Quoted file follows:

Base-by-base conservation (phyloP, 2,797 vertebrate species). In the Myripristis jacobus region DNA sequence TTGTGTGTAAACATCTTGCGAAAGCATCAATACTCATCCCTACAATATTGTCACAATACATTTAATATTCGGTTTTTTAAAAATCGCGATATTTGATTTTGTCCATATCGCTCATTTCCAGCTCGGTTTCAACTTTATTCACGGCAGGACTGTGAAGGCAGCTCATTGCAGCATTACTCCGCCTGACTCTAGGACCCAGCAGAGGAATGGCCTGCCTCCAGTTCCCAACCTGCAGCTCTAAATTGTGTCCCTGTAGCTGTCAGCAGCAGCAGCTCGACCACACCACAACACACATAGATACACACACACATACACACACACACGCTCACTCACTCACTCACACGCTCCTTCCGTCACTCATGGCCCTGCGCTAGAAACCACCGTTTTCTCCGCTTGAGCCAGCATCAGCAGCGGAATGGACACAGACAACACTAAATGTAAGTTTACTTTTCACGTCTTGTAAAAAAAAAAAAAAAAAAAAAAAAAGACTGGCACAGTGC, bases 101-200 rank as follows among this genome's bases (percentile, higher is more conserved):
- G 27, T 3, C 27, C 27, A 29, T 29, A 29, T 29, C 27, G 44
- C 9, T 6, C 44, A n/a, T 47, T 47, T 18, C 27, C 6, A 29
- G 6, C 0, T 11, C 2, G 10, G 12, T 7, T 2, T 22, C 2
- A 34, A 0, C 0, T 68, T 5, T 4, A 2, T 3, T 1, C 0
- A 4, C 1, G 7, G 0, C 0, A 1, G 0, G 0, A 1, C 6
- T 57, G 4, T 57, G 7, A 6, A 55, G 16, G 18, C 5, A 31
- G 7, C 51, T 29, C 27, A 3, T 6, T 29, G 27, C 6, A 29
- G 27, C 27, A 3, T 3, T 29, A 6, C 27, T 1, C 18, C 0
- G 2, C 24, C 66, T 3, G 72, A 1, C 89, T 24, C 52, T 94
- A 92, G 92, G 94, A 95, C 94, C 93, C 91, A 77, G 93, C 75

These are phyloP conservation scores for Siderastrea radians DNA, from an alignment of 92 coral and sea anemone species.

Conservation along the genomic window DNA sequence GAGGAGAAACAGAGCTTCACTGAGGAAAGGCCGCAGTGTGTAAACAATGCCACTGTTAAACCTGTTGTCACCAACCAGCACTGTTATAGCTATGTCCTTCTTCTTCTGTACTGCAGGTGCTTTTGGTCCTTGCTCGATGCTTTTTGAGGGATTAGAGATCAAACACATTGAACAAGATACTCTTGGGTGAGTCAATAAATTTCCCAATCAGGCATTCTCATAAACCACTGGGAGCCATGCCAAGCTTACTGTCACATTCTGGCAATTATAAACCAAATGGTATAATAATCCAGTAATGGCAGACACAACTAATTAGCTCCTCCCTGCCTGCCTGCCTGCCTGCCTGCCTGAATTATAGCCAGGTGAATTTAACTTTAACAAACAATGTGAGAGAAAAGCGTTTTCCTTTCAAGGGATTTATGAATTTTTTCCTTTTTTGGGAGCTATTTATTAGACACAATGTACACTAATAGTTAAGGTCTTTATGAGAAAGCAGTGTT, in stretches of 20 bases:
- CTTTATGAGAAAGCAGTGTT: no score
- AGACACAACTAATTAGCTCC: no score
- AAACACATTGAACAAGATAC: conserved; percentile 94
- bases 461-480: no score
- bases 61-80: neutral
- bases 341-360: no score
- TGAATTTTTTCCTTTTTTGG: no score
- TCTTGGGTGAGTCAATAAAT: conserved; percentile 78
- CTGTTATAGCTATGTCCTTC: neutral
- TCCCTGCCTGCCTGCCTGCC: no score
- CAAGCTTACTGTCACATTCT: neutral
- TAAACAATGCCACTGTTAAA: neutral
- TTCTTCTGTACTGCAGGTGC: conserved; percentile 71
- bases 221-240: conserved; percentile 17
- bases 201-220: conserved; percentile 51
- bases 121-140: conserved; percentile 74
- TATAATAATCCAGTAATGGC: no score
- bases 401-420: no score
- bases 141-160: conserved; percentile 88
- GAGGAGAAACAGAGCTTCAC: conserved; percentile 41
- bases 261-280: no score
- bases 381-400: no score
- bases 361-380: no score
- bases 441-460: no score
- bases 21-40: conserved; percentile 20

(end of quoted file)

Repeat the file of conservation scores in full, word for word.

Base-by-base conservation (phyloP, 2,797 vertebrate species). In the Myripristis jacobus region DNA sequence TTGTGTGTAAACATCTTGCGAAAGCATCAATACTCATCCCTACAATATTGTCACAATACATTTAATATTCGGTTTTTTAAAAATCGCGATATTTGATTTTGTCCATATCGCTCATTTCCAGCTCGGTTTCAACTTTATTCACGGCAGGACTGTGAAGGCAGCTCATTGCAGCATTACTCCGCCTGACTCTAGGACCCAGCAGAGGAATGGCCTGCCTCCAGTTCCCAACCTGCAGCTCTAAATTGTGTCCCTGTAGCTGTCAGCAGCAGCAGCTCGACCACACCACAACACACATAGATACACACACACATACACACACACACGCTCACTCACTCACTCACACGCTCCTTCCGTCACTCATGGCCCTGCGCTAGAAACCACCGTTTTCTCCGCTTGAGCCAGCATCAGCAGCGGAATGGACACAGACAACACTAAATGTAAGTTTACTTTTCACGTCTTGTAAAAAAAAAAAAAAAAAAAAAAAAAGACTGGCACAGTGC, bases 101-200 rank as follows among this genome's bases (percentile, higher is more conserved):
- G 27, T 3, C 27, C 27, A 29, T 29, A 29, T 29, C 27, G 44
- C 9, T 6, C 44, A n/a, T 47, T 47, T 18, C 27, C 6, A 29
- G 6, C 0, T 11, C 2, G 10, G 12, T 7, T 2, T 22, C 2
- A 34, A 0, C 0, T 68, T 5, T 4, A 2, T 3, T 1, C 0
- A 4, C 1, G 7, G 0, C 0, A 1, G 0, G 0, A 1, C 6
- T 57, G 4, T 57, G 7, A 6, A 55, G 16, G 18, C 5, A 31
- G 7, C 51, T 29, C 27, A 3, T 6, T 29, G 27, C 6, A 29
- G 27, C 27, A 3, T 3, T 29, A 6, C 27, T 1, C 18, C 0
- G 2, C 24, C 66, T 3, G 72, A 1, C 89, T 24, C 52, T 94
- A 92, G 92, G 94, A 95, C 94, C 93, C 91, A 77, G 93, C 75

These are phyloP conservation scores for Siderastrea radians DNA, from an alignment of 92 coral and sea anemone species.

Conservation along the genomic window DNA sequence GAGGAGAAACAGAGCTTCACTGAGGAAAGGCCGCAGTGTGTAAACAATGCCACTGTTAAACCTGTTGTCACCAACCAGCACTGTTATAGCTATGTCCTTCTTCTTCTGTACTGCAGGTGCTTTTGGTCCTTGCTCGATGCTTTTTGAGGGATTAGAGATCAAACACATTGAACAAGATACTCTTGGGTGAGTCAATAAATTTCCCAATCAGGCATTCTCATAAACCACTGGGAGCCATGCCAAGCTTACTGTCACATTCTGGCAATTATAAACCAAATGGTATAATAATCCAGTAATGGCAGACACAACTAATTAGCTCCTCCCTGCCTGCCTGCCTGCCTGCCTGCCTGAATTATAGCCAGGTGAATTTAACTTTAACAAACAATGTGAGAGAAAAGCGTTTTCCTTTCAAGGGATTTATGAATTTTTTCCTTTTTTGGGAGCTATTTATTAGACACAATGTACACTAATAGTTAAGGTCTTTATGAGAAAGCAGTGTT, in stretches of 20 bases:
- CTTTATGAGAAAGCAGTGTT: no score
- AGACACAACTAATTAGCTCC: no score
- AAACACATTGAACAAGATAC: conserved; percentile 94
- bases 461-480: no score
- bases 61-80: neutral
- bases 341-360: no score
- TGAATTTTTTCCTTTTTTGG: no score
- TCTTGGGTGAGTCAATAAAT: conserved; percentile 78
- CTGTTATAGCTATGTCCTTC: neutral
- TCCCTGCCTGCCTGCCTGCC: no score
- CAAGCTTACTGTCACATTCT: neutral
- TAAACAATGCCACTGTTAAA: neutral
- TTCTTCTGTACTGCAGGTGC: conserved; percentile 71
- bases 221-240: conserved; percentile 17
- bases 201-220: conserved; percentile 51
- bases 121-140: conserved; percentile 74
- TATAATAATCCAGTAATGGC: no score
- bases 401-420: no score
- bases 141-160: conserved; percentile 88
- GAGGAGAAACAGAGCTTCAC: conserved; percentile 41
- bases 261-280: no score
- bases 381-400: no score
- bases 361-380: no score
- bases 441-460: no score
- bases 21-40: conserved; percentile 20